White Chocolate Buttercream (makes about 5 cups)

3 egg whites at room temperature
4 oz. good-quality white chocolate
1 cup sugar
1/4 cup water
3 sticks (12 oz) unsalted butter, at room temperature, cut into 2-3 Tbsp chunks

1- Put the egg whites in the bowl of an electric mixer and set the mixer up for use with a whisk attachment. Melt the white chocolate about halfway in a double boiler over simmering water. Remove from the heat, stir until smooth, and set aside to cool.

2- In a small heavy saucepan combine the sugar and water. Set it over medium heat and stir to dissolve the sugar. Bring to a boil and cook, without stirring, until the syrup reaches the soft-ball stage, 238 deg. F on a candy thermometer.

3- Immediately start beating the egg whites on medium-low speed. Slowly add the syrup in a thin stream, taking care not to hit the beaters. Continue to whip until the mixture is body temperature and a stiff meringue has formed.

4- Reduce the speed to low and add the butter 2 to 3 Tbsp at a time. When all of the butter is incorporated, beat on medium speed until the frosting appears to curdle. Continue to whip, and it will suddenly come together. At this point, add the melted white chocolate and mix well.

* To make vanilla sugar, place the scraped vanilla bean pod in a jar and cover it with sugar. Let it sit a week, and the sugar will become wonderfully fragrant. Use it for baking or as an indulgence in your tea or coffee.

Monday, December 7, 2009

The White Stuff



When my sister was in junior high the thing to do at sleepovers was to make fudge. Why? I don't know other than a bunch of 13 year old girls plus a big pan of chocolate was a pretty good mix. I couldn't wait to be that cool, so when one of my friends invited me to spend the night, I volunteered to bring a fudge recipe. What I hadn't thought through was that her father was an orthodontist and sugar was frowned upon in her household. It was well-kown that on Halloween, theirs was the house that handed out toothbrushes and travel-sized tubes of toothpaste. Poor deprived girl!

I just don't relate to that "no sugar" mindset. What would your sweetie give you for Valentine's Day? A box of tofu crisps? And what about when you're stressed and really need to bake? Do unsweetened rutabaga bars with carrot crumble truly hit the spot? And how about girlfriend time - how's that supposed to work without sugar?



Well, fortunately for my girlfriends, they don't have to find out. We're having our annual cookie exchange soon and these beauties just might make it onto the plate (if my family doesn't devour it all first).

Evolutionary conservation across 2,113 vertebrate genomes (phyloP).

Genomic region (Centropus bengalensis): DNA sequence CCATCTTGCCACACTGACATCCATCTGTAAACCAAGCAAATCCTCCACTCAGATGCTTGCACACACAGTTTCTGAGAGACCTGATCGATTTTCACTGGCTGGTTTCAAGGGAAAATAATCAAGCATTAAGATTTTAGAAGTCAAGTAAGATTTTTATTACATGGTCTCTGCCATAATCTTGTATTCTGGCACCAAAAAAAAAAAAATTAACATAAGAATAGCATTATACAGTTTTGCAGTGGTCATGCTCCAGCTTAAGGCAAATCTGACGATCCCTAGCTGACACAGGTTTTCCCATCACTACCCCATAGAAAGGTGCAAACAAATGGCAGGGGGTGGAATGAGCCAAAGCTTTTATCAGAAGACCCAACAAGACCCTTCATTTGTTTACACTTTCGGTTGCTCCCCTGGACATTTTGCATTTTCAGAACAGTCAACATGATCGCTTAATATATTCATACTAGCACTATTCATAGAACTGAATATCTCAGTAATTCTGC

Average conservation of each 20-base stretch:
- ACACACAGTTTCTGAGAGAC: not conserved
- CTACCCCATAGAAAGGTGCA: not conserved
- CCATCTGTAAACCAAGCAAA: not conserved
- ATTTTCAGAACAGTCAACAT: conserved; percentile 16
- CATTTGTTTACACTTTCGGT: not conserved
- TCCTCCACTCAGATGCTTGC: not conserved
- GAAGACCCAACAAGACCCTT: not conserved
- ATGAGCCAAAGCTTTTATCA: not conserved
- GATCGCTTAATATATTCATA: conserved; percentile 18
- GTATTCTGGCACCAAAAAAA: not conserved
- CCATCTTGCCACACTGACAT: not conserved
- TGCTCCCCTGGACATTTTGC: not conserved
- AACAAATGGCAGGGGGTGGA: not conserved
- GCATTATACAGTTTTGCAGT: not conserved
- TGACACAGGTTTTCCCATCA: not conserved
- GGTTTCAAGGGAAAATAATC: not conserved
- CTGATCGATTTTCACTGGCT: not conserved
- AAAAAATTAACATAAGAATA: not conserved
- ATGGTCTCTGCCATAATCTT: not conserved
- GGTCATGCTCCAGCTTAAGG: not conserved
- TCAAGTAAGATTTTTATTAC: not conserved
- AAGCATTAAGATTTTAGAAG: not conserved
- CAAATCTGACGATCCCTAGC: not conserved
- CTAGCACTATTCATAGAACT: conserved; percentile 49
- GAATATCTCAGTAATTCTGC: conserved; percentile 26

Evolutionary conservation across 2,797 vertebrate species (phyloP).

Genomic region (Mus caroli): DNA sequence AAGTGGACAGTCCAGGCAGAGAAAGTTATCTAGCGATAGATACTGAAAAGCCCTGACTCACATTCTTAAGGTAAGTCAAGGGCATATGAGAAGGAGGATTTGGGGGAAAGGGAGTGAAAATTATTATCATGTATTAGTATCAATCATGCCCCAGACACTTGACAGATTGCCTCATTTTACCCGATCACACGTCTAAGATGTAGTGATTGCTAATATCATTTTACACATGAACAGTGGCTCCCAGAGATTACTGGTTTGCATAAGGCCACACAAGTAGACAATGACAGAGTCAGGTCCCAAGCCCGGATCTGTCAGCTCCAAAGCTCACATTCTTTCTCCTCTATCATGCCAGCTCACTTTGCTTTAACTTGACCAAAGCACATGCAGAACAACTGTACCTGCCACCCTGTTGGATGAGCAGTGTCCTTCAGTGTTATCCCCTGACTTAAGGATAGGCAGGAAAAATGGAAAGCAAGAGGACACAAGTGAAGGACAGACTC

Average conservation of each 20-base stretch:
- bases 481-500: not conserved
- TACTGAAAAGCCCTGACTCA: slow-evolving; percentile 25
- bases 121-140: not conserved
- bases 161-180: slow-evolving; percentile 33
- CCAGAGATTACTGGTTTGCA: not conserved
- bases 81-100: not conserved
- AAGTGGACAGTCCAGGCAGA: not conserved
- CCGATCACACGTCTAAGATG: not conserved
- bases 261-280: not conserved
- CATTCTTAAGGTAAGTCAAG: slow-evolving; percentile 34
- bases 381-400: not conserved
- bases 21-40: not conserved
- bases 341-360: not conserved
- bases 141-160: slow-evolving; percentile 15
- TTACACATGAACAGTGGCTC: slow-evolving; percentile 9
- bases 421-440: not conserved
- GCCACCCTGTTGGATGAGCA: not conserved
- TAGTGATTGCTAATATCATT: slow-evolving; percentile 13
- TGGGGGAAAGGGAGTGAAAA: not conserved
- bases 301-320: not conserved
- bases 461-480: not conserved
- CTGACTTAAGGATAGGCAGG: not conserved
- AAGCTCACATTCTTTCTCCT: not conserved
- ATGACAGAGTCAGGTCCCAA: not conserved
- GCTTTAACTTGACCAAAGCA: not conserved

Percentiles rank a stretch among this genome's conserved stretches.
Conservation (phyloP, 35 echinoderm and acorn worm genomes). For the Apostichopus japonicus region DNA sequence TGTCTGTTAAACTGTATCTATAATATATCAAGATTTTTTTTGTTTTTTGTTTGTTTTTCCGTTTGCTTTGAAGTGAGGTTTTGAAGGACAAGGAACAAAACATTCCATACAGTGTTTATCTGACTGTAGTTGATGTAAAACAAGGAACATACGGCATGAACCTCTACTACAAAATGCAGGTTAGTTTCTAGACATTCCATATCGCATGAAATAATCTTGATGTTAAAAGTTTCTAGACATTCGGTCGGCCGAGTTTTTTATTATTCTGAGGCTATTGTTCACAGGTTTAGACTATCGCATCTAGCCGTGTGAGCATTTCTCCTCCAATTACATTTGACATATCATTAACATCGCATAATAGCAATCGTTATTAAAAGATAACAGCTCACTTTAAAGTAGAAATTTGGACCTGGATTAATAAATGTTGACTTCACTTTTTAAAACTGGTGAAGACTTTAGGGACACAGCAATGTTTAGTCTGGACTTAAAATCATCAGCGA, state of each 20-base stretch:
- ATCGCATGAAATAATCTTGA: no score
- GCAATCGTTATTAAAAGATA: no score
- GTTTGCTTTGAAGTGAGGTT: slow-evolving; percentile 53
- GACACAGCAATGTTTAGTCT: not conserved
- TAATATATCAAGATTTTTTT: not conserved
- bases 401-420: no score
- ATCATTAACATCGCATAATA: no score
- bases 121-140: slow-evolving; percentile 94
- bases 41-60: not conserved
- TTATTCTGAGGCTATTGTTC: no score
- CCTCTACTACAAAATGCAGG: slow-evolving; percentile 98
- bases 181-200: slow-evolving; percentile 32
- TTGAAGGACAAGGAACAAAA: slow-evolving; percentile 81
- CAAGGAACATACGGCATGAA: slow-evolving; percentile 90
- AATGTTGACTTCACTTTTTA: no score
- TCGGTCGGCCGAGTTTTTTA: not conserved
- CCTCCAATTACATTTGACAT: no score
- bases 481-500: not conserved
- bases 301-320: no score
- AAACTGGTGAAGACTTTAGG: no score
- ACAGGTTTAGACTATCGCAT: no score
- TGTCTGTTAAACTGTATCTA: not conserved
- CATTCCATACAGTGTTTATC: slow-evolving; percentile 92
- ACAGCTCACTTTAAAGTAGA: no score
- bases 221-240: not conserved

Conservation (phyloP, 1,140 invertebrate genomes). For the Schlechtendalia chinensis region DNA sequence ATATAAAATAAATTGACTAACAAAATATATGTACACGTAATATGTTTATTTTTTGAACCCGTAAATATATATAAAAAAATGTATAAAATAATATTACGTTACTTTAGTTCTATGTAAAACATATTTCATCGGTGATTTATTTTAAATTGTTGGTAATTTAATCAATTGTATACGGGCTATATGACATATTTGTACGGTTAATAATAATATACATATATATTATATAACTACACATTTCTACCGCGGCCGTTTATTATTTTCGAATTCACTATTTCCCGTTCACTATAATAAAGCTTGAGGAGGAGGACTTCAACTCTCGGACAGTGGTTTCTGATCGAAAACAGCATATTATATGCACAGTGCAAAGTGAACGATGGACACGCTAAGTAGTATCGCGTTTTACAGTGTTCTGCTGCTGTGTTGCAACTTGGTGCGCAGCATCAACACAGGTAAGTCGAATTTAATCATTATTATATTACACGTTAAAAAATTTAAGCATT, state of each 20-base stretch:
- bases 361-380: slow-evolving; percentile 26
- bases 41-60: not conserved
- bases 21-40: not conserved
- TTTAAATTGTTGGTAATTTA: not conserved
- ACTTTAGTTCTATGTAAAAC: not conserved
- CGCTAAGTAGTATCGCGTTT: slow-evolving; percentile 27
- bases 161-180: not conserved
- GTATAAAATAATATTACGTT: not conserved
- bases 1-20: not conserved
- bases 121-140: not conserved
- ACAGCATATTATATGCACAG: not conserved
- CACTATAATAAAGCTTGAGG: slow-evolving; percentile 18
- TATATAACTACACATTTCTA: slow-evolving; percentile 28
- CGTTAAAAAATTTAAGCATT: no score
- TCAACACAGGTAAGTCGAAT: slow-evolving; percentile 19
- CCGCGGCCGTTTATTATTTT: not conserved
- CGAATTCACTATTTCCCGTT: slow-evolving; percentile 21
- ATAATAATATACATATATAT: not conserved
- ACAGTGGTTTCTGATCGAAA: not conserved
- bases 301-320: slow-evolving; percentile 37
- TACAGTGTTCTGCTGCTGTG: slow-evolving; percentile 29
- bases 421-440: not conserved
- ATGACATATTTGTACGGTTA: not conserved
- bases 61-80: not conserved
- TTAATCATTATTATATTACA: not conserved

This is a new technique for me. I've made fudge here and here, and someday I'll post my positively fabulous creamy fudge, but today's involved a hot syrup, waiting for an hour, and then a handheld mixer. A slightly different approach, but still rich, creamy, and wonderfully chocolatey. Adding crushed peppermint makes it perfect for Christmas time. Treat yourself or hand out bags to friends, family, and random strangers. Share the love. And the sugar.



May your days be merry and bright, and may all your baking sugar be white. (Except for the brown and dark brown, of course)

Perfect Peppermint Fudge
- adapted from Fine Cooking

3 Tbs. cold unsalted butter; more at room temperature for buttering the thermometer and pan
3-3/4 cups granulated sugar
1-1/2 cups heavy cream
3/4 cup crushed peppermint candy
4 oz. unsweetened chocolate, coarsely chopped
3 Tbs. light corn syrup
1 generous tsp kosher salt


1- Lightly butter the face of a candy thermometer and set aside.

2- n a large (4-quart) heavy-duty saucepan combine the sugar, cream, chocolate, corn syrup, and salt, stirring with a wooden spoon or heatproof spatula until the ingredients are moistened and combined. Stirring gently and constantly, bring the mixture to a boil over medium heat, 7 to 12 minutes. Cover the saucepan and let the steam clean the sides of the pan for 2 minutes. This prevents the formation of sugar crystals in the fudge.

3 -Clip the candy thermometer to the pot, being careful not to let the tip of the thermometer touch the bottom of the pot, or you might get a false reading. Let the mixture boil without stirring until it reaches 236°F to 238°F, 2 to 5 minutes. Take the pan off the heat and add the butter, but do not stir it into the mixture. Set the pan on a rack in a cool part of the kitchen. Don’t disturb the pan in any way until the mixture has cooled to 110°F, 1 to 1-1/2 hours.

4- While the mixture is cooling, line the bottom and sides of an 8x8-inch baking pan with foil, leaving a 2-inch overhang on two opposite sides of the pan. Butter the foil. Set the pan aside.

5- Remove the thermometer from the fudge mixture. Using a hand mixer, beat the mixture on high speed until it is a few shades lighter in color and thickens enough that the beaters form trails that briefly expose the bottom of the pan as they pass through, 10 to 20 minutes. (Mine had kind of a caramelly consistency when I began beating it. I might have beat mine too long, but it wasn't nearly 10 to 20 minutes. It started clumping. That wasn't a problem, though, as I just pressed it into the pan.)

6- After beating the fudge, stir in 1/2 cup crushed peppermint candy. Pour the thickened fudge into the prepared pan, using a rubber spatula to help nudge it out of the pot. You can scrape the bottom of the pot but not the sides; any crystals that stick to the pot stay in the pot. Smooth the top of the fudge with the spatula. Sprinkle 1/4 cup crushed candy over the fudge. Set the pan on a rack and let the fudge cool completely, about 2 hours. The fudge will be slightly soft the day it’s made but will firm up overnight.